And the gold for dramatic gesture goes to ..

Fri Aug 3, 2012 7:20am EDT
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By Mike Collett-White

LONDON (Reuters) - Losing at the Olympics hurts. But suffering an injustice, real or imagined, is agony.

The 2012 Games have been peppered with debatable refereeing, a technical glitch in fencing, post-race relegation and - this one a first - the controversial expulsion of eight badminton players judged to have broken the spirit, but not the rules, of their sport.

Throw in an embarrassing mix-up over national flags and a fair measure of crowd-power, and London has provided its share of memorable moments where passion has spilled into protest and petulance, frustration and fury.

Early frontrunners for drama gold include South Korea's Shin A-lam, who sat on the fencing piste, weeping, for an hour in protest at her elimination from the epee semi-final.

She is up against the North Korean women's soccer team, who refused to take the field in the city of Glasgow for a match against Colombia because a giant video screen mistakenly showed the flag of their country's sworn enemy South Korea.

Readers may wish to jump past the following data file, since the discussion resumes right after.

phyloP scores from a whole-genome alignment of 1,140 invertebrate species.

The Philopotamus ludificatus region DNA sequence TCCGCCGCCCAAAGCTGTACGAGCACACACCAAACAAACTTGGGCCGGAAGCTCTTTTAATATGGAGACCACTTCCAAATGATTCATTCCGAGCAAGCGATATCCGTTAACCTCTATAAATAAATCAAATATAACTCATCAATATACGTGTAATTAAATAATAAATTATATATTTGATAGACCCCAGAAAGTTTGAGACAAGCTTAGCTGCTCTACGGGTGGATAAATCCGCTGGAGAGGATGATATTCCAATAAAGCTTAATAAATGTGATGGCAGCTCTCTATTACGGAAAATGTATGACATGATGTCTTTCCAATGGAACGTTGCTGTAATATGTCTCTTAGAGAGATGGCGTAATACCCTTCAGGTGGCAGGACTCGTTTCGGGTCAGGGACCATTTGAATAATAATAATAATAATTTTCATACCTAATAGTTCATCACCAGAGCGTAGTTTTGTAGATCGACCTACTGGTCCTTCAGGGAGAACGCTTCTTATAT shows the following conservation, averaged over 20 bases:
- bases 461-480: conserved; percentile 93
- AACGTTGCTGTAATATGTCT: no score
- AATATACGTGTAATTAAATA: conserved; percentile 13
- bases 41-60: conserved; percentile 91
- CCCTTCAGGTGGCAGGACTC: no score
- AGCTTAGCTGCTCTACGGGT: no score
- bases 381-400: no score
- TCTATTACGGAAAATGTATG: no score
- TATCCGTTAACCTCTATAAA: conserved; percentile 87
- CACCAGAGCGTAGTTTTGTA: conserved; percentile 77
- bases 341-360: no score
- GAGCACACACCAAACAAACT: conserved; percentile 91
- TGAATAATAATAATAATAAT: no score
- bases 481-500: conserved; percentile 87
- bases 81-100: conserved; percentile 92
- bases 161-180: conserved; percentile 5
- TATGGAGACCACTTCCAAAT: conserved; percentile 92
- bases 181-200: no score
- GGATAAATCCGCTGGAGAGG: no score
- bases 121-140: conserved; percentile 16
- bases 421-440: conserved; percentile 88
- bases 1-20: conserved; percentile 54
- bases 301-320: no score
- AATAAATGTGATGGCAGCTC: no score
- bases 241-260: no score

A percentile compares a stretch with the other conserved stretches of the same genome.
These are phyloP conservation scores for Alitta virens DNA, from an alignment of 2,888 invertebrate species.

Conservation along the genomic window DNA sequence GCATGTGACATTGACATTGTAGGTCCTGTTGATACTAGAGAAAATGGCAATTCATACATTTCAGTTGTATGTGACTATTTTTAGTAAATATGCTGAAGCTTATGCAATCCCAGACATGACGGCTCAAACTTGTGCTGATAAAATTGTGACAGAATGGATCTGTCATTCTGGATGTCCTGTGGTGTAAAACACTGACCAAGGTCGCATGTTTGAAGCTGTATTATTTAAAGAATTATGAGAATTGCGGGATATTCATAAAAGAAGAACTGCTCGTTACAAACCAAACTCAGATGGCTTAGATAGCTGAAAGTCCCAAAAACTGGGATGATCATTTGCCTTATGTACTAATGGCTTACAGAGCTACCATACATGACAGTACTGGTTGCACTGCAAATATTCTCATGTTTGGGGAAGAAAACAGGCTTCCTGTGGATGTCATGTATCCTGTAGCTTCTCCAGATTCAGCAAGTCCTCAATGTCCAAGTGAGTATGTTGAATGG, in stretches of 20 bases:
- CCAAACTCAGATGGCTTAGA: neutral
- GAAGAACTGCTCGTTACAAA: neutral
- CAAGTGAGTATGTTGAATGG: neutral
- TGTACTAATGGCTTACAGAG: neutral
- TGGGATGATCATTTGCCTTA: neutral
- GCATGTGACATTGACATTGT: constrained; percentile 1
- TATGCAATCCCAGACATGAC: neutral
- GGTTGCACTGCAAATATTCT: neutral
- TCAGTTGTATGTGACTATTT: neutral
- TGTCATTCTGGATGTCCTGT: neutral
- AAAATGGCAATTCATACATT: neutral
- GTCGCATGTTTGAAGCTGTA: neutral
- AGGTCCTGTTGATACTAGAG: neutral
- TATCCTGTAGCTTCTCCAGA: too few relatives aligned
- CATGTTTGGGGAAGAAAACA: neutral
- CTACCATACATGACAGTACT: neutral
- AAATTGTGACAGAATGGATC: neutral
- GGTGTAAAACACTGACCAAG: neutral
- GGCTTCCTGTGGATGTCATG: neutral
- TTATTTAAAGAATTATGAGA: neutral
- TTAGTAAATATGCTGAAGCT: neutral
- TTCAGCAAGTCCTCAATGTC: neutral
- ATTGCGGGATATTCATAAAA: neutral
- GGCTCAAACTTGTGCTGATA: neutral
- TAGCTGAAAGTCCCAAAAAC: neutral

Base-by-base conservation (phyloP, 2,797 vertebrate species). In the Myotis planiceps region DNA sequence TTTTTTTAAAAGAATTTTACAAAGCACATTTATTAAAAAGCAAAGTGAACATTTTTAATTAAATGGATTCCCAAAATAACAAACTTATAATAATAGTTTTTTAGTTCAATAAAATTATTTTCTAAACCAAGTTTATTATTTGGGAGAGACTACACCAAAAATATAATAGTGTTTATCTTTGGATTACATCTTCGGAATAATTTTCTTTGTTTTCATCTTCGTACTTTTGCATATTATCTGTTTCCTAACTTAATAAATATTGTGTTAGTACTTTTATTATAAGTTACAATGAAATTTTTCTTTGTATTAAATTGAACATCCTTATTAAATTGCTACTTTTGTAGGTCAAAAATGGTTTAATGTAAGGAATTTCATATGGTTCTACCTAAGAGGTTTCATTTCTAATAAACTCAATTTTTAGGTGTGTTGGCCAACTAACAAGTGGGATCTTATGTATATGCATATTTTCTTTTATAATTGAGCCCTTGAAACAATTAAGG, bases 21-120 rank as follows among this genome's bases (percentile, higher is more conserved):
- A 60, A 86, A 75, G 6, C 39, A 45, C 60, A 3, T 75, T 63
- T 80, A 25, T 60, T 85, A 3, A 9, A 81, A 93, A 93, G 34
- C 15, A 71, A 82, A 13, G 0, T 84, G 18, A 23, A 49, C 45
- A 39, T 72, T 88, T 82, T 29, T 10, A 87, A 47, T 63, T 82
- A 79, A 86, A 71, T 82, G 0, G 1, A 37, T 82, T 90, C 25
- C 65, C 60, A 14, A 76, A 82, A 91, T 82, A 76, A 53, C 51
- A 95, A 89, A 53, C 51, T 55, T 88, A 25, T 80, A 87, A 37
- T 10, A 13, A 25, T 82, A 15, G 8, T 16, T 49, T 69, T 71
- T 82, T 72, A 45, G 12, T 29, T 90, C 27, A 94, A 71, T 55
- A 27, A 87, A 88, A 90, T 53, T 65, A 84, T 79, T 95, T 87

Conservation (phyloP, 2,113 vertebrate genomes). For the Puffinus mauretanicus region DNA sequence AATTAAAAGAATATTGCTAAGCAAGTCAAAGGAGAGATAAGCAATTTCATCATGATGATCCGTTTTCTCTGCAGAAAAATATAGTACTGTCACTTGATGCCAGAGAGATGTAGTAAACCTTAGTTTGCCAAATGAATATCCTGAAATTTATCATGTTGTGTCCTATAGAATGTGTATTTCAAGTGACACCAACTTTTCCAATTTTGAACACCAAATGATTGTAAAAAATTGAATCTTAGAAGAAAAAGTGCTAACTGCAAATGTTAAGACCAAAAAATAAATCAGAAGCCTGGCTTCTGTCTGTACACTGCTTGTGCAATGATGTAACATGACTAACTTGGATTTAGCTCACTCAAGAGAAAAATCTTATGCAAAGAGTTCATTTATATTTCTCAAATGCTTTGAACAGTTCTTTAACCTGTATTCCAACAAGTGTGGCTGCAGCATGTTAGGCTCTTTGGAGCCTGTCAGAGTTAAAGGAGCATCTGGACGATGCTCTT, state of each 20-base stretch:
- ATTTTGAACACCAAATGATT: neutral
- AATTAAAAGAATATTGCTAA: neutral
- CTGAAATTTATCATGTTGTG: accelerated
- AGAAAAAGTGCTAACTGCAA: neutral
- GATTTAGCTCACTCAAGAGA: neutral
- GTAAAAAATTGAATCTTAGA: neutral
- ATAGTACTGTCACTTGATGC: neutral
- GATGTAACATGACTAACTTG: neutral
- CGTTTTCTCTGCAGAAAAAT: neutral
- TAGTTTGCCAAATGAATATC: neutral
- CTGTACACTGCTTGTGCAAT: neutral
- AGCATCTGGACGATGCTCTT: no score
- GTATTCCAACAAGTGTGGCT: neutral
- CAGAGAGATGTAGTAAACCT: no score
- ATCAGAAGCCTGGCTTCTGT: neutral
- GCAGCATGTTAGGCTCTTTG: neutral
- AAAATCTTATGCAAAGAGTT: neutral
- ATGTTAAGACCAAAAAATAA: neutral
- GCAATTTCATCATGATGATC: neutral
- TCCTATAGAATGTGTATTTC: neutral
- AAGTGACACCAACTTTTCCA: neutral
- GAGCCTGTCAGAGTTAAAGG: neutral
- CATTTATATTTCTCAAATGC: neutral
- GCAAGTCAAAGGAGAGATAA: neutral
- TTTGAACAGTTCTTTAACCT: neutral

While Iranian boxer Ali Mazaheri stormed out of the ring after being disqualified, home cyclist Victoria Pendleton simply held her head in disbelief after being disqualified in an event where she could have won gold, then fought back tears in an interview.

"Many athletes have worked with their support teams on possible outcomes," said Andrew Lane, professor of sports psychology at the University of Wolverhampton in England, "but these unusual decisions you just can't cater for."


China's Sun Yujie celebrates defeating South Korea's Shin A Lam (not seen) during their women's epee individual bronze medal fencing match at the ExCel venue at the London 2012 Olympic Games July 30, 2012. REUTERS/Fabrizio Bensch